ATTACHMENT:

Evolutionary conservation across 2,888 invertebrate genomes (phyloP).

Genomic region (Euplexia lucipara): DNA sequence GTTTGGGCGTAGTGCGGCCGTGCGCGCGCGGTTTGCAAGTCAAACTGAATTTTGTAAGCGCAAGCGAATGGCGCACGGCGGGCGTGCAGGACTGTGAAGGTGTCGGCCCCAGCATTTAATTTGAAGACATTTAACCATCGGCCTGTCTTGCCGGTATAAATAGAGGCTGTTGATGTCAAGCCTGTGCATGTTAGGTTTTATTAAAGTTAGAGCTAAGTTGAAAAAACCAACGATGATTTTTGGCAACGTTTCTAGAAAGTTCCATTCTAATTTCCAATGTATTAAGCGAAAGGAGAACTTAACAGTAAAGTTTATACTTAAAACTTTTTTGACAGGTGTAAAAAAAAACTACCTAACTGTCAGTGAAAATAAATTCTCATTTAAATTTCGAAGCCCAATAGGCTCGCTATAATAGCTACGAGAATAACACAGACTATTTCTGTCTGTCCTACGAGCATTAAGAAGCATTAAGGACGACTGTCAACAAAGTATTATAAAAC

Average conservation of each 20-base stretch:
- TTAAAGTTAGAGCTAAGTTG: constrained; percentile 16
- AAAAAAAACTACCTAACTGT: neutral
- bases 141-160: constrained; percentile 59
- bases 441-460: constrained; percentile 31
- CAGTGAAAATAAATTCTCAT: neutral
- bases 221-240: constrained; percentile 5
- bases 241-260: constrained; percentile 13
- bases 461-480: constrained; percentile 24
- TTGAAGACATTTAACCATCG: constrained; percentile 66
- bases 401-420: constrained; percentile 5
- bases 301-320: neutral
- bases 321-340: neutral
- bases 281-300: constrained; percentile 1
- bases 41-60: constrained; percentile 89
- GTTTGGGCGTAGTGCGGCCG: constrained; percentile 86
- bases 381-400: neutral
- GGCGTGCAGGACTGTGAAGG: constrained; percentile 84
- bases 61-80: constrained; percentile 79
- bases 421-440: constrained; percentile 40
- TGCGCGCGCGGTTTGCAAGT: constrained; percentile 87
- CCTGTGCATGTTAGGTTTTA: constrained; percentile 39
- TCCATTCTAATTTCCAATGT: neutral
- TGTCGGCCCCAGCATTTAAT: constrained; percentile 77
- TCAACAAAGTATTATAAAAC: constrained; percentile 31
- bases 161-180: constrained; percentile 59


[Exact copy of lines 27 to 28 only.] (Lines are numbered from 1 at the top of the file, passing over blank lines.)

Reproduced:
- TCAACAAAGTATTATAAAAC: constrained; percentile 31
- bases 161-180: constrained; percentile 59